For each 5-year age group of amputees in Table 4 (age distribution at the beginning of 1945), the expected losses for the 5-year periods 1945-1949, etc., until the beginning of 1965, were calculated on the basis of the expectations of life indicated in the Statistical Yearbook of Finland, that figure being used which pertains to the mean age of the age group during the period in question. To exemplify, for those who were aged 20-24 years at the beginning of 1945, the expectation of life at 25 years was considered as the relevant figure for the period 1945-1949, since the youngest in the group had survived for 20-24 years and the oldest for 24-29 years. Correspondingly, the expectation of life at 30 years was applied to the period 1950-1955, etc. The 5-year losses were calculated on the basis of the total number of survivors. In Fig. 2, the cumulative curve for the calculated losses from the level of 1945 is compared to the cumulative curve for the actual losses.

The recorded death rates for the 5-year age groups are slightly lower than the expected figures, but the difference is statistically insignificant. The same obtains to the death rates as expressed by 5-year periods (Table 6). The differences between the recorded and the expected figures are of the order of 10 per cent. The greatest differences relate to the periods 1950-1954 and 1955-1959, while for the periods 1945-1949 and 1960-1964, the recorded figures fall below the expected ones by about 2 per cent only.

Method II

In the Statistical Yearbook of Finland, the number of survivors among 100,000 men of the same age is indicated. On the basis of these figures, the numbers of expected survivors in all age classes represented in this series at the beginning of 1945 were calculated for the end of the age periods 20-24 years, 25-29 years, etc., and the expected death rates in the various age groups were expressed as percentages. The expected total mortality by the end of 1964, i.e., 549, is in very good agreement with the actual figure of 572. All the 687 deaths considered, the percentile distribution between the age groups corresponds fairly well to the expected distribution (Table 7, Fig. 3).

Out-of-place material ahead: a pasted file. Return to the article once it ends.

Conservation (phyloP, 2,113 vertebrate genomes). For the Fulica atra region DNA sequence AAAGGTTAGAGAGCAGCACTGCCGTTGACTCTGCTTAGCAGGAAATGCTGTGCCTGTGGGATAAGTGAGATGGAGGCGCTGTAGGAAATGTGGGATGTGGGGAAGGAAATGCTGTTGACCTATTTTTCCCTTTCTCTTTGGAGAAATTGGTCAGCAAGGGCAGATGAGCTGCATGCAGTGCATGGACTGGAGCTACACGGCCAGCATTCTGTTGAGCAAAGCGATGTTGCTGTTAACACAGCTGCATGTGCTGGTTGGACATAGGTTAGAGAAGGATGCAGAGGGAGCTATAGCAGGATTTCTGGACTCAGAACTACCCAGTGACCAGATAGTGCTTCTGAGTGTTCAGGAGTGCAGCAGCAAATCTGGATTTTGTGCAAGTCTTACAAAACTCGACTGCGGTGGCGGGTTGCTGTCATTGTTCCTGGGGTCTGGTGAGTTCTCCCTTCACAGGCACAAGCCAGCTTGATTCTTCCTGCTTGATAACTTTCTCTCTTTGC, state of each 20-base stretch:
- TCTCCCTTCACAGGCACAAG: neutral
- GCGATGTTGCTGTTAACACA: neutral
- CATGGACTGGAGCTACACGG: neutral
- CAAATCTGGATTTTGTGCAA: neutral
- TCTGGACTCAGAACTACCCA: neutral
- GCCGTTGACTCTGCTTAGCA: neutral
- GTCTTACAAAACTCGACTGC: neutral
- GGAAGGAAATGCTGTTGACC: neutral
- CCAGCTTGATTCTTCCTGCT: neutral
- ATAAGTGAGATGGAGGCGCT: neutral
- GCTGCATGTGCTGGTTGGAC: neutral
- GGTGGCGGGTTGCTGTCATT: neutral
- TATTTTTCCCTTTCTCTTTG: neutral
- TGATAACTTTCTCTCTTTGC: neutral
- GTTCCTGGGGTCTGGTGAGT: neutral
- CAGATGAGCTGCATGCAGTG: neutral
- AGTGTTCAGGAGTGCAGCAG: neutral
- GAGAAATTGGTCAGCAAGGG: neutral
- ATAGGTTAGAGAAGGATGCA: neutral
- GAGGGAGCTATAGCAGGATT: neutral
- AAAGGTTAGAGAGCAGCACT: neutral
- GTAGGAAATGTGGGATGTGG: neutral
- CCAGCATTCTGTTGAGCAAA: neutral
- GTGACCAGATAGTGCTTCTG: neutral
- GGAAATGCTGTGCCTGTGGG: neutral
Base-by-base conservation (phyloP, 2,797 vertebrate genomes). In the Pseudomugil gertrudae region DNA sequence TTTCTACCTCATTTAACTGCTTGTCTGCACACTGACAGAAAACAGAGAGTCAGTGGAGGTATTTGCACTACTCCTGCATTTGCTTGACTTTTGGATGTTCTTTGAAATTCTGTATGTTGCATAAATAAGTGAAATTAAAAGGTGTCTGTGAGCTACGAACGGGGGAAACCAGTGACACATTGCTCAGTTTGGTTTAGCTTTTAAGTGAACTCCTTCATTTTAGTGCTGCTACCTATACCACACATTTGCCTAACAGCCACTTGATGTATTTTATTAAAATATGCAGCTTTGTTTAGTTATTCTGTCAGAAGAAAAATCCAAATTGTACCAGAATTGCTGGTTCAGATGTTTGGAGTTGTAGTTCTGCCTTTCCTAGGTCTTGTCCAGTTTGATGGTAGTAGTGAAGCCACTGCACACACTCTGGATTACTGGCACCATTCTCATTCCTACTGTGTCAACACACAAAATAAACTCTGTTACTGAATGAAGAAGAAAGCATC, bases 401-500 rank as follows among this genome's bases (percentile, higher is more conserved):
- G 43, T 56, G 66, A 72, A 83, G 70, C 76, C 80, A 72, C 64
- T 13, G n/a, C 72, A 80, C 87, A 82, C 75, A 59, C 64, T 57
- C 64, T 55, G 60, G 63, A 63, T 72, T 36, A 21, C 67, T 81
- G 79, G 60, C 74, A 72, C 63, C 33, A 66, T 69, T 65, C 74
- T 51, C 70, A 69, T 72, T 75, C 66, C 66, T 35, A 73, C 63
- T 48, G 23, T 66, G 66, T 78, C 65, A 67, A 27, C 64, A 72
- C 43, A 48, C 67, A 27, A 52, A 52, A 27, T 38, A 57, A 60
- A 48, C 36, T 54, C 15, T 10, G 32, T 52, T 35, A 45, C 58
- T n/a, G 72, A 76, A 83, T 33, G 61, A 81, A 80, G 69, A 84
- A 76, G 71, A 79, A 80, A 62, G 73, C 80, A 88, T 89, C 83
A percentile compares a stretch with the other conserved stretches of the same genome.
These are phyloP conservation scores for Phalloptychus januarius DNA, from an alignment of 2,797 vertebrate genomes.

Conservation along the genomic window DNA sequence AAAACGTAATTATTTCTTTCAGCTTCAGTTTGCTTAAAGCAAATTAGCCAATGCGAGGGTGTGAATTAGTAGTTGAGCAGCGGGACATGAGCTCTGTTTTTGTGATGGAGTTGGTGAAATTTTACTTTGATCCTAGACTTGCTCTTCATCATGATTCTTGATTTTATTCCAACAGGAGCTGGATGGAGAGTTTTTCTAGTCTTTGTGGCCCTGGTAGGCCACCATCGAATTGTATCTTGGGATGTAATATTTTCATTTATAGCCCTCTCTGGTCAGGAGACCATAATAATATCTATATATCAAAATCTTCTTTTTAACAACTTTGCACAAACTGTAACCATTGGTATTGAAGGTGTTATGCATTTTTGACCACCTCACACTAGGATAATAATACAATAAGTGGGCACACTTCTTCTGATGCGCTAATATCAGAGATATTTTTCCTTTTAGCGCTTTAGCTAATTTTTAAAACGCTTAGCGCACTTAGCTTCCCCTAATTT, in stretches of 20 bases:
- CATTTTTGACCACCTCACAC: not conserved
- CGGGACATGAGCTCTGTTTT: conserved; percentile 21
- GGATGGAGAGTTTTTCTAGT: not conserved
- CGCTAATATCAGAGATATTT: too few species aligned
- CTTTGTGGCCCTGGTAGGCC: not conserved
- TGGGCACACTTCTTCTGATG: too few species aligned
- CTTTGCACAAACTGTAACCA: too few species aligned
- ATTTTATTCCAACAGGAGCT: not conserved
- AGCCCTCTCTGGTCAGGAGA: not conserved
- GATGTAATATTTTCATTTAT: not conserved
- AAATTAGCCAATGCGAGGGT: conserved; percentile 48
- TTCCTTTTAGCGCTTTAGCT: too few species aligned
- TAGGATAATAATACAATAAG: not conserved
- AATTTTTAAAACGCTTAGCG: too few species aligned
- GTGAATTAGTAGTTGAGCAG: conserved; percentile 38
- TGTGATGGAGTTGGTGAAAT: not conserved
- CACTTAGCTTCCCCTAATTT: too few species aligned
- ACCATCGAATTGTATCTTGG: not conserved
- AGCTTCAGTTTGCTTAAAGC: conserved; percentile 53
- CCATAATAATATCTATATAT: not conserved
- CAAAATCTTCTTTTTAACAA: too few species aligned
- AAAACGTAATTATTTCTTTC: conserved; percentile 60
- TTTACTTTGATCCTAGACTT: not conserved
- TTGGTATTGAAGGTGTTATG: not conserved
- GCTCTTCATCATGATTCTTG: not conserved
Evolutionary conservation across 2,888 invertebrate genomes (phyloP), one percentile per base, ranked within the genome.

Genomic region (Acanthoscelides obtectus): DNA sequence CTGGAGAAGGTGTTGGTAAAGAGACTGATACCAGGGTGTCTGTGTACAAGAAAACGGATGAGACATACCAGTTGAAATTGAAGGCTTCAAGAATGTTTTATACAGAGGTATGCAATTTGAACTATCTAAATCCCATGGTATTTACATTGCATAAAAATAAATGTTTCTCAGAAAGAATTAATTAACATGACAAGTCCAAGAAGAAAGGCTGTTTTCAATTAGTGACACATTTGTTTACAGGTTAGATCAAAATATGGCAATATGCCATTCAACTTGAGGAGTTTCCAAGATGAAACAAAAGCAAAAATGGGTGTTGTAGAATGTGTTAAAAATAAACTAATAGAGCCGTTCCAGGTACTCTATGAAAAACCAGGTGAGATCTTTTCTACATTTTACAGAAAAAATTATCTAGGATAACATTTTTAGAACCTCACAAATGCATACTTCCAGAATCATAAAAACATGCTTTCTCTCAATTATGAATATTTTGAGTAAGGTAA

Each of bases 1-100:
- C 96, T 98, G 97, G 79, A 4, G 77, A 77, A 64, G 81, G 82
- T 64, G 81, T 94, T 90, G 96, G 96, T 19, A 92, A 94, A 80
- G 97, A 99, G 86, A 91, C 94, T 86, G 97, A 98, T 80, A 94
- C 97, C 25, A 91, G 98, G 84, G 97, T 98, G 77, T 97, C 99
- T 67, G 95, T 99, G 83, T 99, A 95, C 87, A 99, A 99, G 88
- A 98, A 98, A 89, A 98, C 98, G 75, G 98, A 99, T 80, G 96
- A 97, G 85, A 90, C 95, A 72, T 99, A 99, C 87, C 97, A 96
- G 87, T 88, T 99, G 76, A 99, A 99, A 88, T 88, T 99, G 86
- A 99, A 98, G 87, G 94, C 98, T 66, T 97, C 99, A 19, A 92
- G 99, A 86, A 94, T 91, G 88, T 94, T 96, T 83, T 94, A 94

If the causes of death are disregarded, it may be stated that the mortality in the present series corresponds very closely to the mortality in the corresponding general population. This obtains to the figures for the various 5-year periods and the total mortality as well as to the figures for the age groups. There seems to be a tendency toward a lower mortality for amputees than in the general population, and, with regard to the age at death, it appears that among the amputees there may be a trend toward a lower age, though only by one or two years at the most.

Degenerative Egenerative Vascular Diseases of the Central Nervous System

The mortality in degenerative vascular diseases of the central nervous system was 64/687 (9.3 per cent). Traumatic cerebral hemorrhages of course do not belong to this group. Comparable data relating to the general population was obtained from the Statistical Yearbook of Finland, and expected figures were calculated for the period 1945-1964 in the same way with respect to the total mortality. The expected number of deaths in this group of disease was 37.4. The actual number (64) was 71.2 per cent higher. In the age groups 25-44 years the actual number of deaths was 130.9 per cent higher than the expected number; in the age groups 45-64 years it was 49.6 per cent higher; and in the age groups 65-74 it was 42.6 per cent higher (Table 8). No consistent trend is discernible with regard to the age at death.

Degenerative Cardiac And Vascular Diseases

This group includes cardiac infarction, pulmonary infarction, peripheral embolism, myodegeneration, cardiac insufficiency, and arteriosclerosis. The mortality in this group was 219/687 (31.9 per cent). The expected number of deaths in the general population was 134.3. The actual mortality was 63.1 per cent higher. As regards the different age groups, the actual mortality was 193.2 per cent higher than the expected in the group aged 25-44 years at death, 38.9 per cent higher in the group aged 45-64 years, and 28.6 per cent higher in the group aged 65-74 years (Table 8). One hundred and four amputees (47.5 per cent) died at an age of 45-54 years, 51 (23.3 per cent) at an age of 35-44 years, and 44 (20.1 per cent) at 55-64 years. The remaining 20 deaths (9.1 per cent) were evenly distributed between the age groups 25-34 and 65-84 years (Table 1).

Pulmonary Tuberculosis